Roger Ballen plumbs into the psychological depths of a familiar fairytale as Hänsel und Gretel’s designer

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Referred to as Ballenesque, this aesthetic is rooted in symbolic representations of chaos, internal animal impulses, violence, mental anguish, entrapment, decay and poverty. (Supplied)
Referred to as Ballenesque, this aesthetic is rooted in symbolic representations of chaos, internal animal impulses, violence, mental anguish, entrapment, decay and poverty. (Supplied)
  • In his first live theatre collaboration, photographer Roger Ballen will plumb the psychological depths of a familiar fairy tale. 
  • Working alongside Ballen are director Alessandro Talevi and the Cape Town Philharmonic Orchestra.
  • The opera will make its premier at Artscape in April 2021. 


Roger Ballen is a globally renowned artist with a photographic canon that  spans 54 years. While there has always been an element of theatre in his work, 2021 is the first year to see Ballen’s working making its theatre production debut 

In a partnership with his creative collaborator of 14 years, Marguerite Rossouw, Ballen will design and implement a visual aesthetic for the German opera  Hänsel und Gretel. Put together by post-Wagnerian composer Engelbert Humperdinck,  the Cape Town Opera iteration of Hänsel und Gretel is directed by Alessandro Talevi and features the Cape Town Philharmonic Orchestra

Having never worked on an opera before, Ballen says:

“Not being involved, not being part of the opera world, can be very useful – to step in from the outside, enables the creation of something totally different.”
 

Infiltrating the pop-culture space through a collaboration with Die Antwoord for their 2012 music video I Fink U Freeky, Ballen sees this live theatre infiltration as a natural progression. 

The opportunity is as a result of the Cape Town Opera’s artistic director Matthew Wild encountered the Norval Foundation’s chief curator Owen Martin. Recalling this Wild says, “We got to talking about South African artists we’d love to see making work for the stage; Roger Ballen topped my list.”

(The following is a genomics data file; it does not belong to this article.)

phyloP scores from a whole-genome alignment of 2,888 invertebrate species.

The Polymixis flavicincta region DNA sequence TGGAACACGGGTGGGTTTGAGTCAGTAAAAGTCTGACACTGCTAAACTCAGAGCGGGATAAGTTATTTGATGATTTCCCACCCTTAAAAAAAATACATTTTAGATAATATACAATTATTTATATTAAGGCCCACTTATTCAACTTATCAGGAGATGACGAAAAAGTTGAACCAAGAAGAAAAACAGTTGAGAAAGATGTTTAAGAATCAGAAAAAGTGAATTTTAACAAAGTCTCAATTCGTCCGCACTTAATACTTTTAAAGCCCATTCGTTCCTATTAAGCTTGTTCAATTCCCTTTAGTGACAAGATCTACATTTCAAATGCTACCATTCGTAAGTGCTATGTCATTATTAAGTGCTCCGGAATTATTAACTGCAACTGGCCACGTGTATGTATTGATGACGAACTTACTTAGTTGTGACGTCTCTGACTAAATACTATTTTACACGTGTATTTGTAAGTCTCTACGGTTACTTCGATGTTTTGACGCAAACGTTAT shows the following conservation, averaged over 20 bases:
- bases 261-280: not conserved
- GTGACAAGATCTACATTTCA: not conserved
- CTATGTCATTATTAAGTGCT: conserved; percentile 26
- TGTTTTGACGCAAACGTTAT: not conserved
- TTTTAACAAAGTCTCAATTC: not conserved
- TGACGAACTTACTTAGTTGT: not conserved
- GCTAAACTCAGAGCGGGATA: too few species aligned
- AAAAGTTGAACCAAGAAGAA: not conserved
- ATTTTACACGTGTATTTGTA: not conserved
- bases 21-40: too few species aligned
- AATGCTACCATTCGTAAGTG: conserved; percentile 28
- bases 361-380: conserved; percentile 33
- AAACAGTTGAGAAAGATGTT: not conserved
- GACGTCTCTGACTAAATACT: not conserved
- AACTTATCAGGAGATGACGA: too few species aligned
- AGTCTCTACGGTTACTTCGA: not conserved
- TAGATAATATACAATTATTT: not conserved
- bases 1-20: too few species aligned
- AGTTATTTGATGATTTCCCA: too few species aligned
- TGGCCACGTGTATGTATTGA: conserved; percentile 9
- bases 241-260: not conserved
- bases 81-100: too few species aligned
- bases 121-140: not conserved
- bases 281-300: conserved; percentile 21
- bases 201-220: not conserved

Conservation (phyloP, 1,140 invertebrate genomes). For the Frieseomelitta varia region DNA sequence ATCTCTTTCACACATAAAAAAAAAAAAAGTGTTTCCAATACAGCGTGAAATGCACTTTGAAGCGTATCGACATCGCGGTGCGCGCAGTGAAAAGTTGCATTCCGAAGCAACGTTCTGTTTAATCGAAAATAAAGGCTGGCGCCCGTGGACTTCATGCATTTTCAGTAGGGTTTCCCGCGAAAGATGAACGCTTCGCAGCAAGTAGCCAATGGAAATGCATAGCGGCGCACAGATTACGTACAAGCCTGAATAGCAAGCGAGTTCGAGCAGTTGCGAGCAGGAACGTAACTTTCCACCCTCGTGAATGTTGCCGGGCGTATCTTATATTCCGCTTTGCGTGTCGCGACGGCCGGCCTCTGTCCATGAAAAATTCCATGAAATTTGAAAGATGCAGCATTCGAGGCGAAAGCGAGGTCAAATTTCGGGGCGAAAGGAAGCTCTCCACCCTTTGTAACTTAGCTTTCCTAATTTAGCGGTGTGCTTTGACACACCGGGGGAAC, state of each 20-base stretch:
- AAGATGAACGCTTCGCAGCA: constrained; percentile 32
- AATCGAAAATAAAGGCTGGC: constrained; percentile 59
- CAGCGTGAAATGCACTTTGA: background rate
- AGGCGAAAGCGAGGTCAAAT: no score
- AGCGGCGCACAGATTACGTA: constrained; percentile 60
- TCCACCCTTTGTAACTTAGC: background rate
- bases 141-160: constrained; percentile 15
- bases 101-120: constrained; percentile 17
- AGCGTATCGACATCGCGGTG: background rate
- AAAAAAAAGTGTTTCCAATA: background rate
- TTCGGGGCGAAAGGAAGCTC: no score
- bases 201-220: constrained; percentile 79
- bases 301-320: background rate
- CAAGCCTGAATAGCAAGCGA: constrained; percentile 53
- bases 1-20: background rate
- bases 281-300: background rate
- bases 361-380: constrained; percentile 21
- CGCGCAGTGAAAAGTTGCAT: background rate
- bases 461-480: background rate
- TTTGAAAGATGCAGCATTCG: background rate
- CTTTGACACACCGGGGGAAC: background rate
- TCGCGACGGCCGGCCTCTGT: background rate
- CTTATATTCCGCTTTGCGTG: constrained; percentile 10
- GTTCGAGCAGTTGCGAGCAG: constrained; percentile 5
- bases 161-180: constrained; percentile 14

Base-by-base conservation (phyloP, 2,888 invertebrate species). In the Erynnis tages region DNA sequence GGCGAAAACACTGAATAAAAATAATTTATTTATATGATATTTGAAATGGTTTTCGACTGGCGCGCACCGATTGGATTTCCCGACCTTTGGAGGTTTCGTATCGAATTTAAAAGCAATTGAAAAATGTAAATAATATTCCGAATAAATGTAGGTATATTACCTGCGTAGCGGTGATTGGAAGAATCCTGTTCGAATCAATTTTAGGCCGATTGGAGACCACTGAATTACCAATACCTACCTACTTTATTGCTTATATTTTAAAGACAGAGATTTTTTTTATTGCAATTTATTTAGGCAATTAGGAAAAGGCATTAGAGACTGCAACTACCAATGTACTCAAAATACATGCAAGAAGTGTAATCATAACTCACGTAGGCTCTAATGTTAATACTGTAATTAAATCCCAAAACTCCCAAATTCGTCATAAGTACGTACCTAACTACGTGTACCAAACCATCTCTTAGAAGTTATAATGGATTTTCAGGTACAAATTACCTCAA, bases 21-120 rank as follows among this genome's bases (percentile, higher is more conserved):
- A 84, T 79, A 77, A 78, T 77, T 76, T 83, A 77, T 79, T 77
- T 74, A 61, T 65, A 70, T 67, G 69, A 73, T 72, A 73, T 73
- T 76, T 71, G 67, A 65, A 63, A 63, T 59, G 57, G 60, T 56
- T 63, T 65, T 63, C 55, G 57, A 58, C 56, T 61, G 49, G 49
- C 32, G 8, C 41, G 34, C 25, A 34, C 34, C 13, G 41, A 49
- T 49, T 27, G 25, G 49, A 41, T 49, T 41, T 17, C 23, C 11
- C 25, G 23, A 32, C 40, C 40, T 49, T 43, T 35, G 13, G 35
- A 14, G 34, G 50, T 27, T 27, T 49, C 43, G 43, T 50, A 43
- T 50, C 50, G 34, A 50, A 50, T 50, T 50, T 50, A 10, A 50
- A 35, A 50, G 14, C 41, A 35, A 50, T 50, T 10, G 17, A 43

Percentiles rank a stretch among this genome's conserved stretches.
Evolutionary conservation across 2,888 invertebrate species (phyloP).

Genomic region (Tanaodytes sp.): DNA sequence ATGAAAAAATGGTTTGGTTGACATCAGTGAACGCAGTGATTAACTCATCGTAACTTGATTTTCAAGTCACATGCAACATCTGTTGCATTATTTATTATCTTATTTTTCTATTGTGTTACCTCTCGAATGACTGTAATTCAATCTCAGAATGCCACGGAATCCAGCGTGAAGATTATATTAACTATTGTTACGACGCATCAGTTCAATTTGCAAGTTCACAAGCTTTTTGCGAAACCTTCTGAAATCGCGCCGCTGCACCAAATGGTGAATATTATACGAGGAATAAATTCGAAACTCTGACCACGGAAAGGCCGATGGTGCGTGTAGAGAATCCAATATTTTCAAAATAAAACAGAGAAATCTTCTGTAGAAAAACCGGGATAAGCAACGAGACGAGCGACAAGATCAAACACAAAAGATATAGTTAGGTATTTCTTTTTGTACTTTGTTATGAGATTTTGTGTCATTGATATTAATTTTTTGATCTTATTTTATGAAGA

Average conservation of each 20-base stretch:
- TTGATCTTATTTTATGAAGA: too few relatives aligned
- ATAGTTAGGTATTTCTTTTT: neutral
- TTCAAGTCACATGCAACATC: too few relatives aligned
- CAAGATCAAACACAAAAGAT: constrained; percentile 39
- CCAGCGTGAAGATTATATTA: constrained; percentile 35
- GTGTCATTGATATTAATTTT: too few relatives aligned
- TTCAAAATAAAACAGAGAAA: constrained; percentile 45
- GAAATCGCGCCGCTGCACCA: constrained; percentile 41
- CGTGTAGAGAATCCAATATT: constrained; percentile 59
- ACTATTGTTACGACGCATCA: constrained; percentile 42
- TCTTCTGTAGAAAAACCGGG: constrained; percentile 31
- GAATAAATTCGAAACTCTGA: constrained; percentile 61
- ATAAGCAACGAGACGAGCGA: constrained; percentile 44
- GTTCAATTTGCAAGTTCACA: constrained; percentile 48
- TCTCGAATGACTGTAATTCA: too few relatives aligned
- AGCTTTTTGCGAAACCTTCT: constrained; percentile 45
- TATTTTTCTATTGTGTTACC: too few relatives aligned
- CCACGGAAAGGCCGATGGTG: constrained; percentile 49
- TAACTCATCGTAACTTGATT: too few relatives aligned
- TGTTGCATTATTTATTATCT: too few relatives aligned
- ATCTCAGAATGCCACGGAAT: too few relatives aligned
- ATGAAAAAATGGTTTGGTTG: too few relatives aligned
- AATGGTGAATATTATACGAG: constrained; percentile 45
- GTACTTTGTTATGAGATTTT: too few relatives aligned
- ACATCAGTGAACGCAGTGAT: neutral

South African-born and Italy-based, the opera’s director, Talevi is known for his provocative style. On liaising with Talevi to create the aesthetic, Ballen said “We want to create almost a new aesthetic out of an old aesthetic.”

Referred to as Ballenesque, this aesthetic is rooted in symbolic representations of chaos, internal animal impulses, violence, mental anguish, entrapment, decay and poverty.  Developed over a number of decades, Ballenesque is achieved through staged scenes that Ballen refers to as “visual theatre that straddles the space between fantasy and reality, documentary and fiction.” 

On stage the set will see Ballens’ trademark drawings combined with short video vignettes to make the opera’s backdrop. Through this, the opera’s psychological dimensions will be intensified. The result will pick at Freudian anxieties that director Talevi refers to as a grown-up experience that won’t pussyfoot around the narrative’s darker side. “The Ballenesque is, I think, going to cut nicely through the more saccharine moments in the music to reveal the inner meaning of the fairy tale in a way that will surprise people.”

On localising the opera, Ballen says there’s no point in trying to make the opera feel like southern Germany as a South African artist. “What would be the point? I don’t identify with that.”

Although this iteration is far from the standard family friendly take, it will not be without humour. With the intention to make people gasp, Talevi says “It’s dark, but also naughty”.

Audiences can look forward to Cape Town Opera’s Hänsel und Gretel’s Artscape premiere in April 2021.

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